- Human Identity: Human identities are the most common. These identities could be users, customers, or other stakeholders requiring various access levels to computers, networks, cloud applications, smartphones, routers, servers, controllers, sensors, etc.
- Non-Human: Identities are also non-human as operations automate more processes. These types of identities are seen in more recent cloud-native environments. Applications and microservices use these machine identities for API access, communication, and the CI/CD tools.
Tips for Ensuring Identity Security:
1. Strong Passwords: Use unique, complex passwords for all your online accounts. Passwords should include a combination of upper and lowercase letters, numbers, and special characters. Avoid using easily guessable information, such as birthdates or pet names.
2. Two-Factor Authentication (2FA): Enable 2FA whenever possible. This adds an extra layer of security by requiring an additional verification step, such as a temporary code sent to your phone or email.
3. Keep Software Up to Date: Regularly update your operating system, antivirus software, and other applications. These updates often include security patches that address known vulnerabilities.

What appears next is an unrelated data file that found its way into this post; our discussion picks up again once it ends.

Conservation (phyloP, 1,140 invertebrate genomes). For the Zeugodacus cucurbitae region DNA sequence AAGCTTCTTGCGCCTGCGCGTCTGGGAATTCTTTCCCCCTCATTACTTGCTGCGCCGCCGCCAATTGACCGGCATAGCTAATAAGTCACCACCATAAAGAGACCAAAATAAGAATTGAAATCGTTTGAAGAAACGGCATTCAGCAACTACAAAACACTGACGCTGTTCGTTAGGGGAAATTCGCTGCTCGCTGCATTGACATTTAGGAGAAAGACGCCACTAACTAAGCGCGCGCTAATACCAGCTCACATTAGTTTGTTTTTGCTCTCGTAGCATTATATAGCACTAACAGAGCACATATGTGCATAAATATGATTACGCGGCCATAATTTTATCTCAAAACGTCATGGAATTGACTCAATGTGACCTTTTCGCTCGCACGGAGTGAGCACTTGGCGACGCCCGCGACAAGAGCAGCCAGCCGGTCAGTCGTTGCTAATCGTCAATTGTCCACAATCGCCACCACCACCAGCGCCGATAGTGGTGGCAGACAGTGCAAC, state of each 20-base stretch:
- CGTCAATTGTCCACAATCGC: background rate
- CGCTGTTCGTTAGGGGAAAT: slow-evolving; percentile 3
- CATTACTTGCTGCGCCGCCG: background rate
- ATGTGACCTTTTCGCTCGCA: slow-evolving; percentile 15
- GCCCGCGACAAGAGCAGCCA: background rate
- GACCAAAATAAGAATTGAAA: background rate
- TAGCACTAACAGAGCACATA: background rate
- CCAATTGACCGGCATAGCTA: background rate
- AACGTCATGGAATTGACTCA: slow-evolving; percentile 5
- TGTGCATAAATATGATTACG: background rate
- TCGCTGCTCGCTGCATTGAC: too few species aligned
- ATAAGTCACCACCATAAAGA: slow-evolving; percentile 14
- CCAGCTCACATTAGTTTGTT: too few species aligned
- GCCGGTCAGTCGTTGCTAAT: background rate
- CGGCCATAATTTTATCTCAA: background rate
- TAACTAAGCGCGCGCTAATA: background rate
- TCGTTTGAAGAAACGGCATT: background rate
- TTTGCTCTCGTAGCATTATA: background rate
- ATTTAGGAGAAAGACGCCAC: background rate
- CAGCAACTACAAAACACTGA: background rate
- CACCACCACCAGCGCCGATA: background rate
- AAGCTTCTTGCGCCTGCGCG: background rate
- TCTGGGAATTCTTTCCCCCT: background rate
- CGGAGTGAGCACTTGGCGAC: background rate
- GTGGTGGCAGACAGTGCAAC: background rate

4. Be Cautious with Personal Information: Be mindful of the information you share online. Avoid posting sensitive details, such as your full address or social security number, on public platforms or unsecured websites.
5. Secure Wi-Fi Networks: When connecting to public Wi-Fi networks, ensure they are secure and encrypted. Avoid accessing sensitive information, such as online banking, on public networks.
6. Regularly Monitor Accounts: Keep a close eye on your financial accounts, credit reports, and any other online platforms where personal information is stored. Report any suspicious activity immediately.
7. Use Secure Websites: Look for the padlock symbol and “https” in the website address when providing personal information or making online transactions. This indicates that the connection is secure and encrypted.
Example: Identity Security: The Workflow
The concept of identity security is straightforward and follows a standard workflow that can be understood and secured. First, a user logs into their employee desktop and is authenticated as an individual who should have access to this network segment. This is the authentication stage.
They have appropriate permissions assigned so they can navigate to the required assets (such as an application or file servers) and are authorized as someone who should have access to this application. This is the authorization stage.